If you believe mainstream economists, we are on the path leading out of “The Great Recession.” But even if this is true, there are a whole lot of jobs in North America, millions of jobs that need to be re-created just to get back to pre-2008 levels.
Supposedly, human resources—people, moms and dads—are one of the critical elements of any corporation’s success. Just listen to this 2009 testimony from two CEOs of America’s largest companies. “We value our dedicated employees,” declared General Electric’s Jeff Immelt. “Loyal and committed employees are critical,” stated the Pfizer’s CEO Jeffrey Kindler. But one has to wonder about the sincerity of these two very well-paid guys.
Despite such affirmations of their workers value, GE’s Jeff Immelt laid off 15,000 of his “dedicated employees” in 2009, while Pfizer’s Jeff Kindler purged thousands of the “loyal and committed” from his firm’s payroll last year.
Of course, such CEOs are merely responding to their balance sheet—and the expectations of Wall Street! Wall Street loves aggressive corporate nut cutters—I mean cost cutters! It routinely boosts the stock price of any company as a reward for firing significant numbers of employees. Why? Duh! Because shedding workers leaves more money in the pot for stockholders and bondholders. Ah, the sweet odour of capitalism.
Consequently, we’ve seen many mass layoffs during this recent “Great Recession.” In Canada alone in 2008 486,000 full-time jobs were lost. As of mid-March 2010, over 810,000 Canadian workers are within weeks of running out of Employment Insurance benefits. And more layoffs are coming to the public service sectors as governments hit with falling tax revenues seek to reduce their budgets.
Layoffs during economic downturns are considered good, sound business practice—a necessary evil. It seems like the intuitive if not the only thing to do. But is it? Surprisingly there is a large American/Canadian company that has created a profitable, enduring business model that is totally counter-intuitive to the use of mass employee layoffs to get through periods of financial recession.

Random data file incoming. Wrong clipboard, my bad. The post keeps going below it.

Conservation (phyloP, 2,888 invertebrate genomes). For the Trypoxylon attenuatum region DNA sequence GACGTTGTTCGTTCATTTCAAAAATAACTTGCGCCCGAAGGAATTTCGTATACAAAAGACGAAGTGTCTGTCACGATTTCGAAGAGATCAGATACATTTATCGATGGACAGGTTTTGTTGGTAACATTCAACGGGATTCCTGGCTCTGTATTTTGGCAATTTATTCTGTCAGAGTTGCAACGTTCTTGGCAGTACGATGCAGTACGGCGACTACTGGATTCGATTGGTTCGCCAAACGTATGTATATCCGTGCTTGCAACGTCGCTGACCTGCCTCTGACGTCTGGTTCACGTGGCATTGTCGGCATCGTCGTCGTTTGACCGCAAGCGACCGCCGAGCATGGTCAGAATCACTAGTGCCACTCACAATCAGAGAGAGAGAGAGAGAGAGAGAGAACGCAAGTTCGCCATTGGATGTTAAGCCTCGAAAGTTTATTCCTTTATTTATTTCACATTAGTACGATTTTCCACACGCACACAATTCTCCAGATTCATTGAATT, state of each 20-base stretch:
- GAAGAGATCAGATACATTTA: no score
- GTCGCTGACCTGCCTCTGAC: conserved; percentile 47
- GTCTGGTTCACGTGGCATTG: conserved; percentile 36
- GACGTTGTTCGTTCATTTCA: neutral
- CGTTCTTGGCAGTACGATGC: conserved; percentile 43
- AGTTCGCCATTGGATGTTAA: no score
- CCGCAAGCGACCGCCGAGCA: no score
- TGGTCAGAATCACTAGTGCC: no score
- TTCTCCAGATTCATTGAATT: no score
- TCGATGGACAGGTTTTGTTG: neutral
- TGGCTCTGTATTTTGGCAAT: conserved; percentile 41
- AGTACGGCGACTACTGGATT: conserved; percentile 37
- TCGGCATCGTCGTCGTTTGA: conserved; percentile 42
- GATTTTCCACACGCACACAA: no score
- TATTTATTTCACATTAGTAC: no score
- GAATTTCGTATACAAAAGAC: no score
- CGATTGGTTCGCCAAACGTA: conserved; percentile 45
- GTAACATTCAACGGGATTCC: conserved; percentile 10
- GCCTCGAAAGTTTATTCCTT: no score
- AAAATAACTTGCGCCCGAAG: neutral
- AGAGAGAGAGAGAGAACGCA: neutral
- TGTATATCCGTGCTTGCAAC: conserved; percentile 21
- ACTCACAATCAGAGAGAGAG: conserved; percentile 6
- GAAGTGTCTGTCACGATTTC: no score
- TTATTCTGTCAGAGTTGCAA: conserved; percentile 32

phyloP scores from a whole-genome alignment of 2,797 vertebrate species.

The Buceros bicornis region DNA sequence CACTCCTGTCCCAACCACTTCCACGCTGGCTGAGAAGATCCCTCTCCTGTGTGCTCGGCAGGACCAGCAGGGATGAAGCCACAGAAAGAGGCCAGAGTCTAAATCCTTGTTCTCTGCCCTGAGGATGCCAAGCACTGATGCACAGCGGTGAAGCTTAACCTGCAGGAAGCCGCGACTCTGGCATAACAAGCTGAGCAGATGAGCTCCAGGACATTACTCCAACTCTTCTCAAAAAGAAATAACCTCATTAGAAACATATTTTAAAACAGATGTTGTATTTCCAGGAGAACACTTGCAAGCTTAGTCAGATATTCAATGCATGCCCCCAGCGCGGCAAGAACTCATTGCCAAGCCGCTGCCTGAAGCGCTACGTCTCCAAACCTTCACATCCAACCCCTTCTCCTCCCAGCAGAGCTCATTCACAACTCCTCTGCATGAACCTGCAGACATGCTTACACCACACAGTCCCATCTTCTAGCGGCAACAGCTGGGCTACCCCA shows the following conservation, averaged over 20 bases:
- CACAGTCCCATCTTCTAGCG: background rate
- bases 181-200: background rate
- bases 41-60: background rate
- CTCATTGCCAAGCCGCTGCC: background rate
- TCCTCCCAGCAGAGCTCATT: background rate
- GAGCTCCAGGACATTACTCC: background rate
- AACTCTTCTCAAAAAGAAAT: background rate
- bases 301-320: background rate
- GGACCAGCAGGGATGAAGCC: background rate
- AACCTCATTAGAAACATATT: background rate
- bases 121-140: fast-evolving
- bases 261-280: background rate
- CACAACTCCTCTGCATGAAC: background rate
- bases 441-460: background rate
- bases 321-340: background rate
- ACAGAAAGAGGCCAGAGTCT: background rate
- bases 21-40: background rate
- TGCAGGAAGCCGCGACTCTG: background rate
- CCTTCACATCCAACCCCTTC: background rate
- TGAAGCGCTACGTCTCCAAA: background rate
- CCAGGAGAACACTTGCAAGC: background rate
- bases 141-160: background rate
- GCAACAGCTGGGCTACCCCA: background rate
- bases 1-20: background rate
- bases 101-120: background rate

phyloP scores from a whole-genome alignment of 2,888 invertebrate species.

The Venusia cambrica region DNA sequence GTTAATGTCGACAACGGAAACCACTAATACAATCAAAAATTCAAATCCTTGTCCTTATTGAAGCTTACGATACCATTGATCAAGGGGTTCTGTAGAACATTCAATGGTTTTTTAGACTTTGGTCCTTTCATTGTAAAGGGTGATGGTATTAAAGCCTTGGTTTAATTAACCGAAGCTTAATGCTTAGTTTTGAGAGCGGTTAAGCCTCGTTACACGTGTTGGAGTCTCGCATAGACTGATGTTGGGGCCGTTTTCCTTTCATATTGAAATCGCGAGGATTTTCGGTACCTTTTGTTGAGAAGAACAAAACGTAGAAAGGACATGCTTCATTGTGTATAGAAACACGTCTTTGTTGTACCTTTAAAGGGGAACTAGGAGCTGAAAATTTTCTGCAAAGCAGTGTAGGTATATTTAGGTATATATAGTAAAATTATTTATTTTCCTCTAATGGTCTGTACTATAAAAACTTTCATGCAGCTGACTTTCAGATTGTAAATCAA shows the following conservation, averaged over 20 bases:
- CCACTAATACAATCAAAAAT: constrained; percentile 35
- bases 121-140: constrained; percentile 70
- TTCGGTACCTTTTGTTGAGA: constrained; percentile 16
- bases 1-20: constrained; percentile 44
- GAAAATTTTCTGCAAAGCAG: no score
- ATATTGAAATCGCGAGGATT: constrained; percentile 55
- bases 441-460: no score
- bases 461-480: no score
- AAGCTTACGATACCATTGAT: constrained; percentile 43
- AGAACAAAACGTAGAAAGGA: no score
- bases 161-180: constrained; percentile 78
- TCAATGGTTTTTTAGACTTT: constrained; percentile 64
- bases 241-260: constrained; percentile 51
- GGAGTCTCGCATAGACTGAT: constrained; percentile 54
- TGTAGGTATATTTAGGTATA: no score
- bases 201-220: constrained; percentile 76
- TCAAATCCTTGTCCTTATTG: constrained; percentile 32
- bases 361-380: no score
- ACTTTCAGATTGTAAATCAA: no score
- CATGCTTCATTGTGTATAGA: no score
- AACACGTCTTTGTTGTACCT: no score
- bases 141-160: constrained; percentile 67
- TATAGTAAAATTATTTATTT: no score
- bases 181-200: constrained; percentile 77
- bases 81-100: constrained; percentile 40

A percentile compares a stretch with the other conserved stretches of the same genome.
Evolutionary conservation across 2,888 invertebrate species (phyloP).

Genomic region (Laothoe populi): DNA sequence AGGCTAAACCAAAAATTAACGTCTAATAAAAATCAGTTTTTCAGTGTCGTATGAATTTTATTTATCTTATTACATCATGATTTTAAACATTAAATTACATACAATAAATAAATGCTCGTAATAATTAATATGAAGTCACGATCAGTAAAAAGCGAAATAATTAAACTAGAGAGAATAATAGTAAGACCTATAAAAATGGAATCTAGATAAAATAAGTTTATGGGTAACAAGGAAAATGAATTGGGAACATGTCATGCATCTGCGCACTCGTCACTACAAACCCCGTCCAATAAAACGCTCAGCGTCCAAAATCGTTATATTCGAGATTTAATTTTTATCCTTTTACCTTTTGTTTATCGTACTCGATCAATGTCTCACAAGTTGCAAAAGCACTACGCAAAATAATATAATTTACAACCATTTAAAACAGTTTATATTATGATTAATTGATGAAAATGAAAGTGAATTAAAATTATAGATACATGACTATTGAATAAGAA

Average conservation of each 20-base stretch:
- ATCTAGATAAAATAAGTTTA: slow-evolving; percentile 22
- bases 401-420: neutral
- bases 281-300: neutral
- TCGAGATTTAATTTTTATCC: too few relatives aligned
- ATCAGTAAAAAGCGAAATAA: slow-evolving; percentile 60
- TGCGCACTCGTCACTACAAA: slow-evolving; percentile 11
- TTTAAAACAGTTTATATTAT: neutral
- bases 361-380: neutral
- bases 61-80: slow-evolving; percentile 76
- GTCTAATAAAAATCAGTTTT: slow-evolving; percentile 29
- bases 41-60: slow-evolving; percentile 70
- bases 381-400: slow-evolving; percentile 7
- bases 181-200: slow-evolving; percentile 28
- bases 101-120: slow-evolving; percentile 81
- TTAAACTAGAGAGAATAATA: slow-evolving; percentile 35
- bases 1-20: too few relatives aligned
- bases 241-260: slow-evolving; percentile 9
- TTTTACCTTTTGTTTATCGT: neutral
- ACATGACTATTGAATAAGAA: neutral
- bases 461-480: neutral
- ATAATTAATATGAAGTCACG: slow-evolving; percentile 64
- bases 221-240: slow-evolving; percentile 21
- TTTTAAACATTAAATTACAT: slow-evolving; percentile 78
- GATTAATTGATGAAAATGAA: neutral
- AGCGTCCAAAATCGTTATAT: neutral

Consider the Lincoln Election Company based in Cleveland, Ohio (about 3,000 employees) with a wholly owned subsidiary in the Toronto area (250 workers). Sales for the world’s largest manufacturer of arc welding machinery plummeted 38% last year. Still, at the end of the year on Dec. 12, 2009, Lincoln Electric’s CEO John Stropki announced—not a large layoff notice—but a bonus cheque for each worker that represented 37% of base pay or about $16,660!
One of this corporation’s earliest managers, James F. Lincoln, believed that avoiding employee layoffs was a sign of a successful manager. Lincoln wrote: “Managers are responsible for efficiency. Efficiency depends on human co-operation. Co-operation demands that fear of losing income be eliminated. This can only be done by guaranteed continuous employment.”
Essentially this company promises lifetime employment to its loyal, committed, and dedicated employees. Such a “no layoff” policy seems impossible to keep today. Yet Lincoln Electric Company has kept its promise for over 60 years and has paid its employees handsome annual bonuses for the last 75 years. Because of such policies Lincoln Electric Company employees trust management. And management knows their employees are willing to work hard, to be flexible, and to risk innovation. Financial compensation fairness while avoiding senior management greed is a key part of Lincoln Electric Company’s prosperous corporate DNA. And it has demonstrably produced good results for company, employees and their families, and the communities they live in.
The Apostle Paul once paraphrased a saying of his teacher Rabbi Hillel. He wrote:
My brothers, God called you to be free. But do not use your freedom as an excuse to do the things that please your sinful self [selfishness]. Serve each other with love. The whole law [concerning human relationships] is made complete in this one command: ‘Love your neighbour as you love yourself.’ If you go on hurting each other [in workplace unfairness and strife] and tearing each other apart, be careful! You will completely destroy each other [and your prosperity] (Galatians 5:13-15 ICB version).
If this simple principle of love for neighbour was incorporated in all of our businesses and homes, how much more prosperity and happiness would our entire society experience? The good news is that in the World Tomorrow caring enterprises like Lincoln Electric will be the norm not the anomaly. But what suffering must we endure as a nation to learn this simple lesson!
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